Fields Awash With the Glow of a Thousand Lights

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  • Image: Mark Pickthall

    Eden Project, Cornwall, UK

    It’s like the stars have fallen from the sky. The expanse before one’s eyes is awash with a blaze of light – as if mocking the surrounding darkness. Magical things happen when dreams become reality, and it certainly seems as though Bruce Munro has created something magical with his installation, ‘Field of Light’. In Munro’s fairytale-esque work, acrylic stems and optical fibers combine to make breathtaking displays in places you wouldn’t expect.

  • Image: Mark Picthall

    Long Knoll, Kilmington

    The inspiration for Field of Light came around 20 years ago when Munro was visiting the barren expanse of Australia’s Red Desert.

  • Image: Mark Picthall

    The Eden Project, Cornwall

    Providing a contrast to the miles upon miles of red desert landscape are roadside campsites, which, thanks to sprinklers, create a series of green oases.

  • Image: Mark Picthall

    The Eden Project, Cornwall

    The campsites Munro encountered in the desert also often boast a piece of kitsch sculpture – such as a giant pineapple, banana or sheep. Understandably, these surreal sculptures in the middle of nowhere caught the artist’s imagination.

  • Image: Mark Picthall

    Long Knoll, Kilmington

    Munro was also fascinated by how the desert bloomed after rainfall, with the water causing hidden seeds to explode into life. The sketches he made at the time stayed in his notebook and continued to nudge him until he brought them to fruition in the form of Field of Light.

  • Image: Mark Pickthall

    Holburne Museum, Bath

    “Deserts have many incongruities,” says Munro. “They are infertile, barren places until it rains and then they bloom like a veritable Eden.”

  • Image: Mark Pickthall

    Long Knoll, Kilmington

    Munro continues: “I wanted to create a field of light stems that, like the dormant seed in a dry desert, would quietly wait until darkness falls and then under a blazing blanket of southern stars bloom with gentle rhythms of light.”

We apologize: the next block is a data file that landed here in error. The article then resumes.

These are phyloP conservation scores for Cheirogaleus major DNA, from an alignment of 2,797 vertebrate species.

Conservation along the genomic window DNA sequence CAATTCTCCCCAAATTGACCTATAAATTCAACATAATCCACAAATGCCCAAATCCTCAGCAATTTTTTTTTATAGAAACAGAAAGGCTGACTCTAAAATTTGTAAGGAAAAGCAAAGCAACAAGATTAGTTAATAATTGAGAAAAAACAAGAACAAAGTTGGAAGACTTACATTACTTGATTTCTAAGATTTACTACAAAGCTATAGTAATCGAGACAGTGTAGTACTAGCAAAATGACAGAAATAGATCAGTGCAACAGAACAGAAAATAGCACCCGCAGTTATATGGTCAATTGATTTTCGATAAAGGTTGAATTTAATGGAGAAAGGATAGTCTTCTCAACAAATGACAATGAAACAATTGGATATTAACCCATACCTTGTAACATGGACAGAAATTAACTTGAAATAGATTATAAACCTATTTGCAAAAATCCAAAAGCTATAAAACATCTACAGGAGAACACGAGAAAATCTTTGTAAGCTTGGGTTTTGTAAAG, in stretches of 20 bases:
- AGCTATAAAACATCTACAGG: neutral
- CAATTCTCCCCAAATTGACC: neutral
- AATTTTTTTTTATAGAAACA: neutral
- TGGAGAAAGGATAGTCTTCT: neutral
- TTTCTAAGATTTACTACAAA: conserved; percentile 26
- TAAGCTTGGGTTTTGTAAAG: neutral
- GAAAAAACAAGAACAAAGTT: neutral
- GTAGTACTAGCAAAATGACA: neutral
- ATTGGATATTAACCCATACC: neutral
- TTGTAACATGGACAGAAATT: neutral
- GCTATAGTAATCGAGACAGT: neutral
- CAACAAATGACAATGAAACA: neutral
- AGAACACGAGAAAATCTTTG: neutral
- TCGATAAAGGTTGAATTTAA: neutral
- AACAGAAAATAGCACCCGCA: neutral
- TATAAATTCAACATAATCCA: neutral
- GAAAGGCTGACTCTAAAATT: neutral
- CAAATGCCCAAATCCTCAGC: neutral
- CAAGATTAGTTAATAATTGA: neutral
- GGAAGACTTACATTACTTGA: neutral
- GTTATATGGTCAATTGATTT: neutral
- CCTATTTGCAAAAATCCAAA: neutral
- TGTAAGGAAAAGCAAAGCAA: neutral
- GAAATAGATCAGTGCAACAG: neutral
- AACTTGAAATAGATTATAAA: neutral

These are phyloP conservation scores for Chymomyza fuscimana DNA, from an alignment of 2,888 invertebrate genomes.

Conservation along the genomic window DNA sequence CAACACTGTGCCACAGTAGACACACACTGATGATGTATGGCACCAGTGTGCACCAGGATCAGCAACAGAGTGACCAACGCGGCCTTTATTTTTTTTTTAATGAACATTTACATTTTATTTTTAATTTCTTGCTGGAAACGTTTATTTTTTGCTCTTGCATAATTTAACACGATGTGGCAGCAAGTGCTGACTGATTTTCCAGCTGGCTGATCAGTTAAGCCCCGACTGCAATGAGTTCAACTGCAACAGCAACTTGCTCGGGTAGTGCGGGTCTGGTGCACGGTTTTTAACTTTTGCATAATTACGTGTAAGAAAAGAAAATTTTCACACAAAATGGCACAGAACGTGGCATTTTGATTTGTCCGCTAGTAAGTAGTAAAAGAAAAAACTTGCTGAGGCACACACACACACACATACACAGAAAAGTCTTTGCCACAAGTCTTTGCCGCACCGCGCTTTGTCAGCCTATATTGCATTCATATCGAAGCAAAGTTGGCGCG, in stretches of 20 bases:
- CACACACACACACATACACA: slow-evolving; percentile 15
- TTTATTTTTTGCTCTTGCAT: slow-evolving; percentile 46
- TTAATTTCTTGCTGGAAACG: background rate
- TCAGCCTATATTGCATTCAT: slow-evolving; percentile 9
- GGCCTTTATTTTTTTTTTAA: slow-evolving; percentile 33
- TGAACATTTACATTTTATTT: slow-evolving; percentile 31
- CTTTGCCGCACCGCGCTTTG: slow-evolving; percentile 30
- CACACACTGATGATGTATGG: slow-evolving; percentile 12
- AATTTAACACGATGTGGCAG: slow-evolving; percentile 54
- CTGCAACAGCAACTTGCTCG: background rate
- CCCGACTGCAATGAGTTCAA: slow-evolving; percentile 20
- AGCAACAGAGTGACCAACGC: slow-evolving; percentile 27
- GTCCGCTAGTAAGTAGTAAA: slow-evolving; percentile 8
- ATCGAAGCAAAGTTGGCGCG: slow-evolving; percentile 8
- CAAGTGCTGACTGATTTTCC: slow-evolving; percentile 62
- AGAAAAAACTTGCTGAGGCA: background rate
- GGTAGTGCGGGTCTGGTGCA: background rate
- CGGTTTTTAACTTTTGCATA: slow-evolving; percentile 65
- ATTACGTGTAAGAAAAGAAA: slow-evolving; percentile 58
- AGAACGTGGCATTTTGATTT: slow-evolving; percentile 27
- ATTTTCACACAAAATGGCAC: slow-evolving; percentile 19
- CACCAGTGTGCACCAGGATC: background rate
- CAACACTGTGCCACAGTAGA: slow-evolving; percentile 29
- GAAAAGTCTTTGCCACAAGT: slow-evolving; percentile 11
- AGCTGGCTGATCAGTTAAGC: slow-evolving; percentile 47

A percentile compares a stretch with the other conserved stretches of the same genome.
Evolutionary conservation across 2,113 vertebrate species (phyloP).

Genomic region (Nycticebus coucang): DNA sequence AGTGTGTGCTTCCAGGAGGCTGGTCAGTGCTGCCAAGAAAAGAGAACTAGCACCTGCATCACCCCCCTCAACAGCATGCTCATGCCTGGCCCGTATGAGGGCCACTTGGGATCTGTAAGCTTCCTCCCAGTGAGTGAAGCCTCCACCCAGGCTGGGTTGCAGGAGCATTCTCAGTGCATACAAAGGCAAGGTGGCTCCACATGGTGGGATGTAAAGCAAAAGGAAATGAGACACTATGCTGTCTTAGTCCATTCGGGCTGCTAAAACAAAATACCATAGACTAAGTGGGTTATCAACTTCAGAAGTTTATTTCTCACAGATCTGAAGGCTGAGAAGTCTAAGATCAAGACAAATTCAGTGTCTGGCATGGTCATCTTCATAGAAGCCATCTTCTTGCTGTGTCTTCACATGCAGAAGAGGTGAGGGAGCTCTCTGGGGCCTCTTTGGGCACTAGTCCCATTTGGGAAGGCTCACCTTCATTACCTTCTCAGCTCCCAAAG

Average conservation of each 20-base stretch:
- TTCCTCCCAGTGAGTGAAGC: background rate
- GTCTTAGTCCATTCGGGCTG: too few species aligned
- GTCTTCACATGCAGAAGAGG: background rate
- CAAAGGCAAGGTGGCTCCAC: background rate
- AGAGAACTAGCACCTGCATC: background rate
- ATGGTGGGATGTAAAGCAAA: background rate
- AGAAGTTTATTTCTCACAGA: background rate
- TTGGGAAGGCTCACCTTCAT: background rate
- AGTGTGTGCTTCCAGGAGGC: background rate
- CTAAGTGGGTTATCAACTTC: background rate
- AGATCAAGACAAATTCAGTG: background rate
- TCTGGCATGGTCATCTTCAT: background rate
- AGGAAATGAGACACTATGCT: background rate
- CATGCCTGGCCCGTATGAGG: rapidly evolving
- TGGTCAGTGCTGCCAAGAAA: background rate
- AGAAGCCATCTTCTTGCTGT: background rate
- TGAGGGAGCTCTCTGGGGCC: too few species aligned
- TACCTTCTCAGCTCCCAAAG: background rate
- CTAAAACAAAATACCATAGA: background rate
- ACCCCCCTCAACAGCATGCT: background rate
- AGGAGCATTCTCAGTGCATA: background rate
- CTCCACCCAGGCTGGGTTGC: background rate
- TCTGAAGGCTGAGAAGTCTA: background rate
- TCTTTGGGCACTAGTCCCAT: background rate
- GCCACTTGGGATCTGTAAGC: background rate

• Image: Mark Picthall

    Holburne Museum, Bath

    A prototype for the Field of Light was first shown to the public as a small-scale version in the windows of the Harvey Nichols store in London between November 2003 and January 2004; and then as part of the Victoria and Albert Museum’s Brilliant exhibition in April 2004.

  • Image: Mark Pickthall

    Long Knoll, Kilmington

    In October 2004, Munro installed the first large-scale version of the project in the 10-acre Long Knoll Field near his studio. What garnered the installation widespread recognition, however, was the installation Munro created for Cornwall’s Eden Project in 2008, which boasted no fewer than 6,000 of these magical illuminated flowers glowing amidst the iconic biomes.

  • Image: Mark Picthall

    Holburne Museum, Bath

    Each acrylic stem is topped with an acrylic frosted ball, with fiber optic cables running through the stems allowing the whole to be illuminated. The stems in fact hold no power themselves; rather, they are lit by an external projector on a color wheel.

  • Image: Mark Pickthall

    The Eden Project, Cornwall

    “By placing an alien installation in the midst of nature, the enormous contrast created allows people to literally see the wood from the trees,” says Munro.

  • Image: Mark Pickthall

    Holburne Museum, Bath

    For those of you lucky enough to live near Bath in England, the newest Field of Light installation – which uses an impressive 5,220 stems of light – is at the Holborne Museum until 8th January 2012.

  • Image: Mark Picthall

    Holburne Museum, Bath

    Sources: 1, 2, 3

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Michele Collet
Michele Collet
Scribol Staff
Art and Design
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